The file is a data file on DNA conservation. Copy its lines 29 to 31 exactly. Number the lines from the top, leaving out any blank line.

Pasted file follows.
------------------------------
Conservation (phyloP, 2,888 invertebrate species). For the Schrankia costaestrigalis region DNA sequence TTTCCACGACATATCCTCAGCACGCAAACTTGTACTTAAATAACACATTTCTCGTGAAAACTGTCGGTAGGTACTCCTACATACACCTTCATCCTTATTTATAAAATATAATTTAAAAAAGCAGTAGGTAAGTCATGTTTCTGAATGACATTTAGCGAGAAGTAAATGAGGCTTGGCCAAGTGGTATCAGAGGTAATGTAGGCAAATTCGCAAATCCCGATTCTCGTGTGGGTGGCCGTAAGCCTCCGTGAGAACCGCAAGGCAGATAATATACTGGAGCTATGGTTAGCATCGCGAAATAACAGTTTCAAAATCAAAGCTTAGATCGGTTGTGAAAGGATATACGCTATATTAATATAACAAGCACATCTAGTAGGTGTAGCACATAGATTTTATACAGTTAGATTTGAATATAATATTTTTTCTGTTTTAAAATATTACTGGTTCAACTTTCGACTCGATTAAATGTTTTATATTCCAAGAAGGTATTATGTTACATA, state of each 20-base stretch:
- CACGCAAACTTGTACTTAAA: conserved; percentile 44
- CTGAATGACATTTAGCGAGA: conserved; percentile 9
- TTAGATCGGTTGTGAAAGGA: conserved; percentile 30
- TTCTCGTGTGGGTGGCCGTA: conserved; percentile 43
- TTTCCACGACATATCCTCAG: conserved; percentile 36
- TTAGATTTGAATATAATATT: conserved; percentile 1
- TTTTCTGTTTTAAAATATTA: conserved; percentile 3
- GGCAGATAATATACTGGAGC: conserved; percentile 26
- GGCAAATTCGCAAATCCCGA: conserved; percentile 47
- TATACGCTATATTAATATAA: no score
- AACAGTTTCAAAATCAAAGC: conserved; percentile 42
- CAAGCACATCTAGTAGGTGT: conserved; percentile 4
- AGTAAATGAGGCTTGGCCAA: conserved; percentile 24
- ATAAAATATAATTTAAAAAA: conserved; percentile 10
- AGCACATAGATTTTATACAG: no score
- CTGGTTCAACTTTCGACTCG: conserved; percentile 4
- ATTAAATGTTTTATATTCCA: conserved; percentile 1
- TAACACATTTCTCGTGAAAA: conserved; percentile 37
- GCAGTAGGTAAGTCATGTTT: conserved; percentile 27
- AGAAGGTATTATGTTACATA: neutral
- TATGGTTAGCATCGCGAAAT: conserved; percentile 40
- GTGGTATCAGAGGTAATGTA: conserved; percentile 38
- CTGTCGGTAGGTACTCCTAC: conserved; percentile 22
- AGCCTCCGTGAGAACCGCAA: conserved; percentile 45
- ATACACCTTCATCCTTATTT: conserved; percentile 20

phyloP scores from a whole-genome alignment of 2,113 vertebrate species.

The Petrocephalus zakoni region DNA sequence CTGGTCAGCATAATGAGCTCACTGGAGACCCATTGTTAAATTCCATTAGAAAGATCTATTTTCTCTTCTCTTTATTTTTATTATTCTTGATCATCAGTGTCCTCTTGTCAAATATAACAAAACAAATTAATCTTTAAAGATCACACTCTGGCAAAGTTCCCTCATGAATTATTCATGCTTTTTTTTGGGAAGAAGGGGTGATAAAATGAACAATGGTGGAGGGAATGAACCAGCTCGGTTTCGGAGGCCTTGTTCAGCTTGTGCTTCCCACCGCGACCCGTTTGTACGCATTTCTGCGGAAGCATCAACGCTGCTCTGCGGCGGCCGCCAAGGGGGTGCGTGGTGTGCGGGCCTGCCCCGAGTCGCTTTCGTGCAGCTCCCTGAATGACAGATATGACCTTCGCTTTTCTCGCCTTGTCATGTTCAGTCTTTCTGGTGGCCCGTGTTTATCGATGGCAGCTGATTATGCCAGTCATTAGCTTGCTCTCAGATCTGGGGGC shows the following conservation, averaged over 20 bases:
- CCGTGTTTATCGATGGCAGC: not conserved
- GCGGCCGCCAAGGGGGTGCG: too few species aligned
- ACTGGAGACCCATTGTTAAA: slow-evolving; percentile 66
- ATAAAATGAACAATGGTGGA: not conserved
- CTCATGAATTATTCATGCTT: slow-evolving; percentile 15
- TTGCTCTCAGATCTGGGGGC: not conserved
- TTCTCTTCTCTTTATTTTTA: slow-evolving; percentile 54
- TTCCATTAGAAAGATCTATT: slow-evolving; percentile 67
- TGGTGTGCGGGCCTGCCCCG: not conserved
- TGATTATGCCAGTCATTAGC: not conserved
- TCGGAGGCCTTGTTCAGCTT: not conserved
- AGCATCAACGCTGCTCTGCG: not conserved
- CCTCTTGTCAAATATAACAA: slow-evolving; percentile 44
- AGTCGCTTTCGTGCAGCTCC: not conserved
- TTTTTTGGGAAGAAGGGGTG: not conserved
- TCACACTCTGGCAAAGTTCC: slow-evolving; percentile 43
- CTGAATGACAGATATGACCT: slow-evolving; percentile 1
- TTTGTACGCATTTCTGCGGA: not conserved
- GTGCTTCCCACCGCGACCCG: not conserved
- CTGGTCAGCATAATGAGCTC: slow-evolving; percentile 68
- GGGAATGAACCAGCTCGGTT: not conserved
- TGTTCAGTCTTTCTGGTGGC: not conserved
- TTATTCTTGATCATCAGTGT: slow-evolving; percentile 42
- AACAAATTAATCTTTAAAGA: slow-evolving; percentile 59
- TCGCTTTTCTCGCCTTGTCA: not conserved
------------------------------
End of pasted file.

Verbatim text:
- CCGTGTTTATCGATGGCAGC: not conserved
- GCGGCCGCCAAGGGGGTGCG: too few species aligned
- ACTGGAGACCCATTGTTAAA: slow-evolving; percentile 66